That shows the product converges in the sense that the limit over larger and larger finite products exists and is finite. However, it seems AKG was asked to show the limit is non-zero.

StatusX said:
That shows the product converges in the sense that the limit over larger and larger finite products exists and is finite. However, it seems AKG was asked to show the limit is non-zero.

I guess that is what it says. Is there a technical reason for making that restriction (aside from just being able to formulate convergence in terms of logs)?

I'm guessing the equivalence with the log sum is one motivation. Also, if zero was allowed as a limit, any product which contains a single zero would converge, no matter what the other terms are, which seems to go against the infiniteness of the product (ie, we can usually ignore any finite subset of an infinite sum or product when talking about convergence).

That's a good point. But then the product of 1/n doesn't converge either. Too bad, I guess.

He wasn't crazy when he gave that definition.
There are other reasons ,beside the mentioned one,that infinite products with limit approaching 0 are called sometimes divergent.But,enough of that.
Point is he fails to recognize I gave him a fine method which demonstrates that limit is non-zero.I guess that must be a case becouse he repeats that my observation doesn't meet the criteria of the convergence (which I'm aware of it) . This is a homework help section and I don't give a complete solution served on the table.I rather like to help making people figure out themselfes..
The limit I wrote in first post is equivalent with:

$$\lim_{x\to 0}\frac{sin\ x}{x}=1$$
In every introductury book on calculus proving that limit
is done by help of the trigonometry circle and inequalities:

$$sinx<x<tgx;x\in ( 0,\pi /2)$$
or
$$sin\frac{1}{x}<\frac{1}{x}<tg\frac{1}{x};x\in ( 0,2/\pi)$$

Therefore we have:

$$\prod \frac{sin(1/n)}{\frac{1}{n}}>\prod \frac {sin(1/n)}{tg(1/n)}=\prod cos \frac{1}{n}$$

AKG can you finish the work and show now that

$$\sum_{n=1}^{\infty}ln\ cos\frac{1}{n}$$

converges?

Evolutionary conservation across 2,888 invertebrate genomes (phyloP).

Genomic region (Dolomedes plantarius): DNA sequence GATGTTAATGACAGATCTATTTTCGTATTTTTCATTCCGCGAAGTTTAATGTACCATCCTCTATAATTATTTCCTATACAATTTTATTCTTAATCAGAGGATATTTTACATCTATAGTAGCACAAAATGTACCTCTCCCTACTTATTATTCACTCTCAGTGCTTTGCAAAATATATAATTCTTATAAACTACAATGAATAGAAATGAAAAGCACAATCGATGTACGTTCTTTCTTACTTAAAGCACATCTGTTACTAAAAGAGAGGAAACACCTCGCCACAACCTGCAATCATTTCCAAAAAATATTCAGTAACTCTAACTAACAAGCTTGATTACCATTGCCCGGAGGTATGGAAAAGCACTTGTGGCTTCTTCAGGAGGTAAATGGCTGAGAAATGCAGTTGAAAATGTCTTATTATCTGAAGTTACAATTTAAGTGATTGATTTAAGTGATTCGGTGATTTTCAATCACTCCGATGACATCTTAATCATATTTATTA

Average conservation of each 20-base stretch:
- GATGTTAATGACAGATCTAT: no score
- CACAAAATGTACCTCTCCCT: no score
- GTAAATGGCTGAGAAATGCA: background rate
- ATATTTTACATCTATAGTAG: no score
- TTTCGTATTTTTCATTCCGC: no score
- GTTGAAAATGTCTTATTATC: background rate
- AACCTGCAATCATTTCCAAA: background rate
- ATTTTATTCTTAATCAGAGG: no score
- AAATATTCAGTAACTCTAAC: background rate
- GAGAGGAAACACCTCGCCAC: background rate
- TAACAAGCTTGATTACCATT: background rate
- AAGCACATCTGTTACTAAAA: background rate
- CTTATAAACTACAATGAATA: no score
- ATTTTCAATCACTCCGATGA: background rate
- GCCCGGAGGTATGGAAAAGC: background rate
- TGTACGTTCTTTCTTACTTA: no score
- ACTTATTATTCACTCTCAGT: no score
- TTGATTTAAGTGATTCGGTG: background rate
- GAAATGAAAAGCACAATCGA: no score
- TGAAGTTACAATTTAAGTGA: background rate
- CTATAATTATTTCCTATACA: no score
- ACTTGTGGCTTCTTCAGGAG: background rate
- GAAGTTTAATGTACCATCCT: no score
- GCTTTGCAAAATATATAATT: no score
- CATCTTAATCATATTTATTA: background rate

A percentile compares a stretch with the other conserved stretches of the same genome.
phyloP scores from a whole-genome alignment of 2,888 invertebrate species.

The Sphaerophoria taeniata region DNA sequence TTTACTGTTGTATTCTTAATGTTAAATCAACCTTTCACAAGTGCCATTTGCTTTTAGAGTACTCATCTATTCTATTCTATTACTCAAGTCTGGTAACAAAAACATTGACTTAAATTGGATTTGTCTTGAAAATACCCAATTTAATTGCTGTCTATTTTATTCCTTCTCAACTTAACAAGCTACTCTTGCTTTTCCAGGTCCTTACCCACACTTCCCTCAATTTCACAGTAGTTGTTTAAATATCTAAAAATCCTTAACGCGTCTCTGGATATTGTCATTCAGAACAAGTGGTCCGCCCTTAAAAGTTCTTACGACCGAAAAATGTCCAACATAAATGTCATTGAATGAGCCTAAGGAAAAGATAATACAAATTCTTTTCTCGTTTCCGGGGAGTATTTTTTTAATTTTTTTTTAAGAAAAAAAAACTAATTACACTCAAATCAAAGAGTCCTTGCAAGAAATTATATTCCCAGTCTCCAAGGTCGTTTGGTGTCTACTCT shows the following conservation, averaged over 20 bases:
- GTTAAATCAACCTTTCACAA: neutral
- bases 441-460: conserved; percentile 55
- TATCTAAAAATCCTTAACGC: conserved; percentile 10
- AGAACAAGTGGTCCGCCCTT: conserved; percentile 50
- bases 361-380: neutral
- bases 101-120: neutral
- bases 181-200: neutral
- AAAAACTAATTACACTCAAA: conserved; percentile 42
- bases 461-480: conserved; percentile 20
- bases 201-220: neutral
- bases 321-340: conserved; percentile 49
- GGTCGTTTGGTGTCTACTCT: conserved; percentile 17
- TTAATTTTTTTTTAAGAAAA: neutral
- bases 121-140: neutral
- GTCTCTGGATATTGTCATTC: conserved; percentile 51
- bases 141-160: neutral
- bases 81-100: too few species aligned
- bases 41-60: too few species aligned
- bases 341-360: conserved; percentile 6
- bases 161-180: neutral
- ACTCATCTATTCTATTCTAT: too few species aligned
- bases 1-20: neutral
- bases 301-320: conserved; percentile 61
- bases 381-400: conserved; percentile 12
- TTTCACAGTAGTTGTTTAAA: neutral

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Sorry, but your hint did nothing to help me prove that the product converges to a non-zero limit. StatusX's tip did, and I've already solved the problem. By the way, 1/x < tan(1/x) for x in (0, 2/pi) is false, so your method doesn't work.

But you can easily make it work even without that typo of mine.
Hehe.
Don't you agree that:

$$\frac{1}{n}<tg\frac{1}{n}$$

is true for $n>0;n\in\mathbb{N}$ ?

True!
The only correction to be made relates to the interval "typo".

It should be $\frac{1}{x}<tg\frac{1}{x}$ for all $x\in (\frac{2}{\pi},\infty>$.
With that the method works perfectly.

$$-\sum_{n=1}^{\infty} ln(cos\frac{1}{n})$$
This sum converges by Cauchy's criterion (demonstrable in one line) and the proof is complete.
AKG said:
Sorry, but your hint did nothing to help me prove that the product converges to a non-zero limit. StatusX's tip did, and I've already solved the problem.
I distinctly recall a famous mathematician said :"It is of higher importance to solve 1 problem by 2 different methods than to solve 200 problems by 1 method"

1. What is the definition of convergence of an infinite product?

The convergence of an infinite product refers to the property of an infinite sequence of numbers or terms that approaches a finite limit or value as the number of terms approaches infinity.

2. How is the convergence of an infinite product determined?

The convergence of an infinite product can be determined by applying a test for convergence, such as the ratio or root test, to the individual terms of the product. If the limit of these tests is less than 1, then the product is convergent.

3. What is the difference between absolute and conditional convergence of an infinite product?

Absolute convergence of an infinite product means that the product converges regardless of the order in which the terms are multiplied. On the other hand, conditional convergence means that the product only converges if the terms are multiplied in a specific order.

4. Can an infinite product converge to 0?

Yes, it is possible for an infinite product to converge to 0. This occurs when the limit of the terms of the product approaches 0 as the number of terms approaches infinity. However, it is important to note that not all infinite products that converge will converge to 0.

5. What are some real-world applications of infinite product convergence?

Infinite product convergence is commonly used in fields such as physics, engineering, and economics to model and analyze various phenomena. For example, it can be used to calculate the value of investments that accrue compound interest, or to determine the stability of physical systems.